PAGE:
7. Socially, Slovakian citizens also oppose new refugees. Frequent marches and demonstrations against the perceived ‘Islamization of Slovakia’ are known to occur. As another example, the townspeople of Gabčíkovo, home to a major camp in the country, voted with a 97 percent majority to disallow fresh entrants because they value the culturally homogenous history of the country.
  8. Refugees in Slovakia are aware of the backlash as well, and reportedly often arrive in the country dissatisfied. In this respect, the views of the refugees are consistent with that of the government – Slovakia is meant to be a transit country on the path to Western Europe or the United States.
  9. According to the United Nations High Commissioner for Refugees (UNHCR), formal legal regulations are also lacking regarding the status of many refugees. Slovakia does not have an established legal framework to define statelessness or people in flight, and there are also some difficulties with establishing dual citizenship. However, the UNHCR is also helping to overcome some of these barriers by sponsoring training programs and establishing assessment mechanisms.
  10. In addition to the camp in Gabčíkovo mentioned above, other major refugee camps are located in Rohovce and Humenné. Often such camps were originally intended to be temporary shelters during certain international crises but were later extended or reopened after prolonged instability. These areas are all near Slovakia’s borders with Hungary and Ukraine.

As a relatively poorer nation of Eastern Europe, Slovakia’s concerns for accommodating a large number of migrants socially and economically may prevail, but it is important to also ensure that refugees in Slovakia are welcomed to the highest possible degree. As the UNHCR rhetoric reiterates, Slovakia’s cooperation with resettlement arrangements is greatly needed for the most vulnerable citizens around the world.

Zachary Machuga

Photo: Flickr

Poverty in Slovakia
Slovakia has only been a state for less than three decades; it became independent from Czechoslovakia in 1993. Since then it has struggled to break the cycle of poverty. Having experienced hard economic reforms to join the European Union, the country is known as the eurozone’s second-poorest member. With a population of 5.4 million and a weakening employment rate, poverty in Slovakia continues to rise.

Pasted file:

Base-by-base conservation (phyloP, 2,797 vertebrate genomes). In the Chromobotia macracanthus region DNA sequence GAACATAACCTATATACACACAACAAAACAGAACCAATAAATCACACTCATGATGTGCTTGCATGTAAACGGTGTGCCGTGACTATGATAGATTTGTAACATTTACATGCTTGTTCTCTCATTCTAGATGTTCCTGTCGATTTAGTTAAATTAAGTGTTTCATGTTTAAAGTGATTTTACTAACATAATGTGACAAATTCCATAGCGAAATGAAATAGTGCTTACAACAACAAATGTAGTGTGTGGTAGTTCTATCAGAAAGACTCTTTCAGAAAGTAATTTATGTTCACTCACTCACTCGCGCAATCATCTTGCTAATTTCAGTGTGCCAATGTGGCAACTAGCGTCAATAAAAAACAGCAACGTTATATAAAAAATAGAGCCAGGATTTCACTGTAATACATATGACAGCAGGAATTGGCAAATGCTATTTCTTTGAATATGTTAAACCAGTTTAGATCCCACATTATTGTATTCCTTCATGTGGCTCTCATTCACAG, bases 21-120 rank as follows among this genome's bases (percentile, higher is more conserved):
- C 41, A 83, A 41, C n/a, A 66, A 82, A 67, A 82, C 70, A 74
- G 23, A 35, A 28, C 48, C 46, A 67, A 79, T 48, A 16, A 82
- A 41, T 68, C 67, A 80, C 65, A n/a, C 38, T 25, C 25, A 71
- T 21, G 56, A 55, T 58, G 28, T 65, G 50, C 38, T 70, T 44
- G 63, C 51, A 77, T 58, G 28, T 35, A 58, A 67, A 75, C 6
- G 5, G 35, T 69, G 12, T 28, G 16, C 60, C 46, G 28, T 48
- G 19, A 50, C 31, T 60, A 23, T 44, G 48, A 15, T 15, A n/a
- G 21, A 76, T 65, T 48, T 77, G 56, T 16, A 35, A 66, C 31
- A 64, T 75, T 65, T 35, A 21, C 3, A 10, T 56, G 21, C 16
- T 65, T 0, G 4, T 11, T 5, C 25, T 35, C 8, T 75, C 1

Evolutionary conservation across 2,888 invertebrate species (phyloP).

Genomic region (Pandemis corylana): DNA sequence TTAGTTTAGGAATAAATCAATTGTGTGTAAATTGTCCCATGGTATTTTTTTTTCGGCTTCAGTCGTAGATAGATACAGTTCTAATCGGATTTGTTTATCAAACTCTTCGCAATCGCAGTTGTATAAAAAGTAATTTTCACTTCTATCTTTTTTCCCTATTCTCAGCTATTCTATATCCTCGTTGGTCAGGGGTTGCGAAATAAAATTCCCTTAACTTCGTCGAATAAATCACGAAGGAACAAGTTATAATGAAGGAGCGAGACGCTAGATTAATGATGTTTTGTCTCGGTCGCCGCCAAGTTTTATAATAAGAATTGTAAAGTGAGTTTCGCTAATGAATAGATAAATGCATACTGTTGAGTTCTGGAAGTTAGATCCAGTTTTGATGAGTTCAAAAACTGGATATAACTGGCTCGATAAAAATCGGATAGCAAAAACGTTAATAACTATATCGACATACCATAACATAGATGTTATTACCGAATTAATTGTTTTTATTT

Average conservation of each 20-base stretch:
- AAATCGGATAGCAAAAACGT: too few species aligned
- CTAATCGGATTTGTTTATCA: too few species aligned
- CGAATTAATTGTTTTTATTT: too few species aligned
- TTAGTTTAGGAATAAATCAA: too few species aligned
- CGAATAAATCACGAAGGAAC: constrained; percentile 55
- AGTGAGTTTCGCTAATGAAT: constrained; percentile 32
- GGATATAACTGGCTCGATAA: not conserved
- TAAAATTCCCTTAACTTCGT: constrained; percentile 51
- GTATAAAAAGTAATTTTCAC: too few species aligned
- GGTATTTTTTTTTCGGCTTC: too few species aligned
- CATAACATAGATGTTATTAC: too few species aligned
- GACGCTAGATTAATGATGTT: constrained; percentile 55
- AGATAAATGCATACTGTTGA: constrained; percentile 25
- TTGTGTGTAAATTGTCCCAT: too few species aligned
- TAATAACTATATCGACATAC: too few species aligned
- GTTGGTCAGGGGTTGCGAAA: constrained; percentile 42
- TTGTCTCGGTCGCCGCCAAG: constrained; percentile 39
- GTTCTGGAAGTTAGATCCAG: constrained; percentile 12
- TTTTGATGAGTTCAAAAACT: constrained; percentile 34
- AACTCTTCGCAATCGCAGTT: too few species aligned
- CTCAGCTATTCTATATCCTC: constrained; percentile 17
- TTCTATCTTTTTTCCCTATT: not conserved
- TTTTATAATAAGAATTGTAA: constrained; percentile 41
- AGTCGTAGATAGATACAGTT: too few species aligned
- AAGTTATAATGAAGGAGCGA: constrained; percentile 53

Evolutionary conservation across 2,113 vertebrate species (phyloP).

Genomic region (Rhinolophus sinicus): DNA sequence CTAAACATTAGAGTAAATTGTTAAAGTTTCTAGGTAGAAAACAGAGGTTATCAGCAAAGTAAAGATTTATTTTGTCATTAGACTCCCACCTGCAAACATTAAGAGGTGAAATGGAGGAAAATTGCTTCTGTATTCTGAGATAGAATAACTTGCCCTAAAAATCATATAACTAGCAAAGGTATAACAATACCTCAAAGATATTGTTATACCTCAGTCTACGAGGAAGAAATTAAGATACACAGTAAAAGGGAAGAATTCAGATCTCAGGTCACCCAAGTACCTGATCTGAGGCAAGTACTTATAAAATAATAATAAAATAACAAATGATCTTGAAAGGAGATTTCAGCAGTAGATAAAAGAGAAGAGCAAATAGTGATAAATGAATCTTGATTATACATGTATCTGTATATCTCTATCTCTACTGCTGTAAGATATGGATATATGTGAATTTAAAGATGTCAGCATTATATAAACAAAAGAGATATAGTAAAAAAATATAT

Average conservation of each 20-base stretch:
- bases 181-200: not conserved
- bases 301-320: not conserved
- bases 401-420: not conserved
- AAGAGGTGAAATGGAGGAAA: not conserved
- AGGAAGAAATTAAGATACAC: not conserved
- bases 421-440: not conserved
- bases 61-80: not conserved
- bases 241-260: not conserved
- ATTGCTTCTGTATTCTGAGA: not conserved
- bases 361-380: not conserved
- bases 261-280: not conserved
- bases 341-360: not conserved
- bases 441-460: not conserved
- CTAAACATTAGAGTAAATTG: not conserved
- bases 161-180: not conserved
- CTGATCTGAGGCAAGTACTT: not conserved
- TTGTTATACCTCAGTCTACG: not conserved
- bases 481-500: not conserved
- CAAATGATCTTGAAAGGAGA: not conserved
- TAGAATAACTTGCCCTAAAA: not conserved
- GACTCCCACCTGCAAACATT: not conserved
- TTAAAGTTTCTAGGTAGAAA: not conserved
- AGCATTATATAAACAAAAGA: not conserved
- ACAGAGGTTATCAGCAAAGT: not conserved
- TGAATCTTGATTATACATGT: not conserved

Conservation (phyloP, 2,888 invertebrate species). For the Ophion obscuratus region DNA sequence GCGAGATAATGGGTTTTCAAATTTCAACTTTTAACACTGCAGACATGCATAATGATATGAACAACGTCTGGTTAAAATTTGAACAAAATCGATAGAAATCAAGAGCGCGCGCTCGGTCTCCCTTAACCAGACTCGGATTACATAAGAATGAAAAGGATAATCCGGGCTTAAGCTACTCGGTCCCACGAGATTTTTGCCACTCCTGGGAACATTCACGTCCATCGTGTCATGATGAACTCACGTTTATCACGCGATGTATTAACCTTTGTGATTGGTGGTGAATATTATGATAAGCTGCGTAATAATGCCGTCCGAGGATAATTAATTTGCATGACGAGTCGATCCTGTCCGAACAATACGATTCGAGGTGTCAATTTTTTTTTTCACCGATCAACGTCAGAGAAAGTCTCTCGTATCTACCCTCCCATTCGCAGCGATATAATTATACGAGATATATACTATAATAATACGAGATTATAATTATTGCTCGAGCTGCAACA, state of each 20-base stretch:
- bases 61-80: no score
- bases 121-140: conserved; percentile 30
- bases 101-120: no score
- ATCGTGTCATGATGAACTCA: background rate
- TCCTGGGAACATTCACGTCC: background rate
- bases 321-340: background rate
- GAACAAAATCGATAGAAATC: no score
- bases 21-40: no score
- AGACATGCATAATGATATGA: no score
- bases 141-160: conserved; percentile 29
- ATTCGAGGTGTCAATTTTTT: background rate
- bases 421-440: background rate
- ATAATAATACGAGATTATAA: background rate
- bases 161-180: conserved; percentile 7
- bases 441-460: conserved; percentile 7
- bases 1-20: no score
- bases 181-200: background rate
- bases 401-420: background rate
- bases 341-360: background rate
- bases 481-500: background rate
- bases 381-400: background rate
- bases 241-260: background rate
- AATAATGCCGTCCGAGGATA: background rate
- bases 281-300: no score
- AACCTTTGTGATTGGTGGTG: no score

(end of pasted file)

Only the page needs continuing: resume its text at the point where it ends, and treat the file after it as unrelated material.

According to the “Phenomenon of Poverty and Economic Inequality in the Slovak Republic,” Slovakia has a poverty rate of 13%, which equates to about 700,000 people.

The Harsh Effects of Poverty in Slovakia

In a study, 32% of respondents said their living standards are lower than they were before 1989. Working-class families with three or four more children, the elderly and the handicapped have felt this burden the most.

Moreover, those at risk of poverty are totaled at 112,200 people, representing 20.6% of Slovakia’s total population. Citizens whose income is below 60% of the median income face a 13% risk of living in poverty.

For the above reasons, citizens have been forced to rely on government programs to get by, putting the state deeper in debt.

Additionally, ethnic poverty is well apparent. Romas are marginalized from the rest of the population, they live the worst off, in shanty settlements grappling with little to no money. Around four percent of the population suffers from “severe housing deprivation.”

Moreover, unemployment continues to increase; the long-term unemployment rate in the Slovak Republic stands at 8.8% compared to the OECD average of only 2.6%. The share of children living in workless households stands at 6.9% and lies below the OCED average.

Studies have shown that the problem arises from economic inequality and an absence of business competitiveness throughout the country. Additionally, a lag in technological development has led to inadequate modern infrastructure — one of the primary ways for generating revenue.

To counteract the rate of poverty in Slovakia, the state established the Institute for Subsistence Law: those whose monthly income is below a minimum fixed amount, are entitled to social assistance benefits.

Furthermore, the EU also recognizes this increase of poverty throughout Europe as seen with the European Commission’s ten-year economic plan called “Europe 2020.”

They plan to raise the employment rate of the population aged 20-64 from the current 69% to 75%. They also aim to reduce the number of Europeans living below the poverty line by 25%, lifting 20 million people out of poverty from the current 80 million in the region; including Slovakia.

Marcelo Guadiana

Photo: Flickr